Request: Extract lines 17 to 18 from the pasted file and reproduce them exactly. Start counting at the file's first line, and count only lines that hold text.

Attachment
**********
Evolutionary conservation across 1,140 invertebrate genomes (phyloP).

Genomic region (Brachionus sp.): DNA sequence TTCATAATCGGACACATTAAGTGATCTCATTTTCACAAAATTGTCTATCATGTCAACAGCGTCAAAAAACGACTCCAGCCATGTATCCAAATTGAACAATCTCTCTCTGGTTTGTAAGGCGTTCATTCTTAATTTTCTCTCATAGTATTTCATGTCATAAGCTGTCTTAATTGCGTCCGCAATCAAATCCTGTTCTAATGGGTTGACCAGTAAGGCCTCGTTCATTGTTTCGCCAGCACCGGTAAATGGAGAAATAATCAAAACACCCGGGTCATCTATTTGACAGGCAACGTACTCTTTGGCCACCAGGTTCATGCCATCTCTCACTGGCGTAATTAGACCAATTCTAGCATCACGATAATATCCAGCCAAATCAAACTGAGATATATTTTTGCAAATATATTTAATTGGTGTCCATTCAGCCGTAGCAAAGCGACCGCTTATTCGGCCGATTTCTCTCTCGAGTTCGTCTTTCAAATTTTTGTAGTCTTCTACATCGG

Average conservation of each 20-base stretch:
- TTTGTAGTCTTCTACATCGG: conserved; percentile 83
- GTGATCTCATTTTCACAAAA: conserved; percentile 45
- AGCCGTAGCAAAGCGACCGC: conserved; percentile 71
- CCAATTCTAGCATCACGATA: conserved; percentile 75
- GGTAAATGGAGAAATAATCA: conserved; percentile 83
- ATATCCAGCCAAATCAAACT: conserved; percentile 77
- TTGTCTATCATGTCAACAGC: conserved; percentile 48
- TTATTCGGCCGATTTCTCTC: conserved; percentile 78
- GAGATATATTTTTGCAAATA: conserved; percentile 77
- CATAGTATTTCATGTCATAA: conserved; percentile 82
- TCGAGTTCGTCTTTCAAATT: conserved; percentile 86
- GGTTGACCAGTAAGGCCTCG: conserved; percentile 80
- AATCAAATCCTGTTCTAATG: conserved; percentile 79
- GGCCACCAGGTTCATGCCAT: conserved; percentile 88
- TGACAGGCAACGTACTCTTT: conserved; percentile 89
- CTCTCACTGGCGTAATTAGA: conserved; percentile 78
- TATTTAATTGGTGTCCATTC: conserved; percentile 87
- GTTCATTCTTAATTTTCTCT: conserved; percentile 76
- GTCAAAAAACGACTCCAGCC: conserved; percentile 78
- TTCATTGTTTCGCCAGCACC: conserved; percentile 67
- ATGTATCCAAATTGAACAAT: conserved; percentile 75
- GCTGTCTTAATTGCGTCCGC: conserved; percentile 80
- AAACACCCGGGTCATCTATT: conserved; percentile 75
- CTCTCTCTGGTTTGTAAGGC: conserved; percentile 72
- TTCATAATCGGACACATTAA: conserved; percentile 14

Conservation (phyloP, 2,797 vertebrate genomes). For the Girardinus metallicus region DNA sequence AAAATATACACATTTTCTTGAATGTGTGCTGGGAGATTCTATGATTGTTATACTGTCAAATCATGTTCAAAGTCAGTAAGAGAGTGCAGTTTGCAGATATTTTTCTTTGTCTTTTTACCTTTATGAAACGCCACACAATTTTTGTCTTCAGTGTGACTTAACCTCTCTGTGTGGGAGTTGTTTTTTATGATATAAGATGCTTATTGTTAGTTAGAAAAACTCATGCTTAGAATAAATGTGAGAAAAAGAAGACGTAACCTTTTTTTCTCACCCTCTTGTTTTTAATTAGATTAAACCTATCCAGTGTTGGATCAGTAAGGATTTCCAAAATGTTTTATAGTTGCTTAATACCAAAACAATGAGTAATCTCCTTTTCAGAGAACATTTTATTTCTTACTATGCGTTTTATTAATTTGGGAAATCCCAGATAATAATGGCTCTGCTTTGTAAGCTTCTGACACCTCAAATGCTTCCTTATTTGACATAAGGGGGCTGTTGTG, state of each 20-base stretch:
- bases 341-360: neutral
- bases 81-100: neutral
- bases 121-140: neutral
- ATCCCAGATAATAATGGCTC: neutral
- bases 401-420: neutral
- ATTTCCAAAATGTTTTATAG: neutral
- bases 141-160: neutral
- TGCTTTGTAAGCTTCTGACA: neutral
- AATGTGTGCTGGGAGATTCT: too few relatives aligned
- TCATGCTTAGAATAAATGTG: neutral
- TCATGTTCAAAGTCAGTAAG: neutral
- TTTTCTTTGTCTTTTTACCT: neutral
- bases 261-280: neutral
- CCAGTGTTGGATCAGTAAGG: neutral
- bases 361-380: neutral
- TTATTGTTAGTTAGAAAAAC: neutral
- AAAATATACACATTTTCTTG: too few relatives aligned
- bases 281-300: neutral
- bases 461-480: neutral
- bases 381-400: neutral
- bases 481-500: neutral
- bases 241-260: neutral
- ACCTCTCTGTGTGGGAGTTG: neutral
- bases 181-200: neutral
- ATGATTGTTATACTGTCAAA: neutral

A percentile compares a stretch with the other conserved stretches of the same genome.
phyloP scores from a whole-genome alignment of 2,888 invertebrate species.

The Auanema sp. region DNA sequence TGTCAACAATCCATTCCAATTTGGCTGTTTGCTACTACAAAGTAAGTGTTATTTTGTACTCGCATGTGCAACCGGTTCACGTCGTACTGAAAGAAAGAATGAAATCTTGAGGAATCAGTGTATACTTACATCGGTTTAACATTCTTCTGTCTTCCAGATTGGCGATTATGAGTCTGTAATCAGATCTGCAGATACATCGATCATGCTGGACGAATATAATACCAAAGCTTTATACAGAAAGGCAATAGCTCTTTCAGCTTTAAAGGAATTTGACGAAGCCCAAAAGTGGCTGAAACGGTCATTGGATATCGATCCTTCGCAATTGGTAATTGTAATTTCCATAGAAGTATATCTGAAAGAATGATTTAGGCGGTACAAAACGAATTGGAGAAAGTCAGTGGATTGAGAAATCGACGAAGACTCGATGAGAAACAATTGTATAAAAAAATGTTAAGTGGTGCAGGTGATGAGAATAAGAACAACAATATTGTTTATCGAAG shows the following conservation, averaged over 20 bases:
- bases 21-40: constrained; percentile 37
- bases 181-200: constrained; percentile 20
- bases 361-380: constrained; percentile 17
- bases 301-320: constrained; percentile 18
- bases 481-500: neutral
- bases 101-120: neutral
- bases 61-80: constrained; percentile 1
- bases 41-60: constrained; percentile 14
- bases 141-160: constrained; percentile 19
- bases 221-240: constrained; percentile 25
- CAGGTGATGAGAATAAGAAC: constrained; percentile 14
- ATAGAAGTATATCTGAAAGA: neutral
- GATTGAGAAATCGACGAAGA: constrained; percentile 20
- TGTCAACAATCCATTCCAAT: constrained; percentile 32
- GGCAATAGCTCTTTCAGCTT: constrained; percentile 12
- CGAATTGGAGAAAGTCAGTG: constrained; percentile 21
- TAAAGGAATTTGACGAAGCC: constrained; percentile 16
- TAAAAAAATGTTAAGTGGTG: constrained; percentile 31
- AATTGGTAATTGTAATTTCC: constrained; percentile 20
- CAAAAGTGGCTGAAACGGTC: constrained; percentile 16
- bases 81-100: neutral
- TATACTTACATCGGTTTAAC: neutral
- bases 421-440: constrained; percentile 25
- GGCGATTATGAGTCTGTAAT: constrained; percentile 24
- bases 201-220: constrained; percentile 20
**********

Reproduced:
- GGCCACCAGGTTCATGCCAT: conserved; percentile 88
- TGACAGGCAACGTACTCTTT: conserved; percentile 89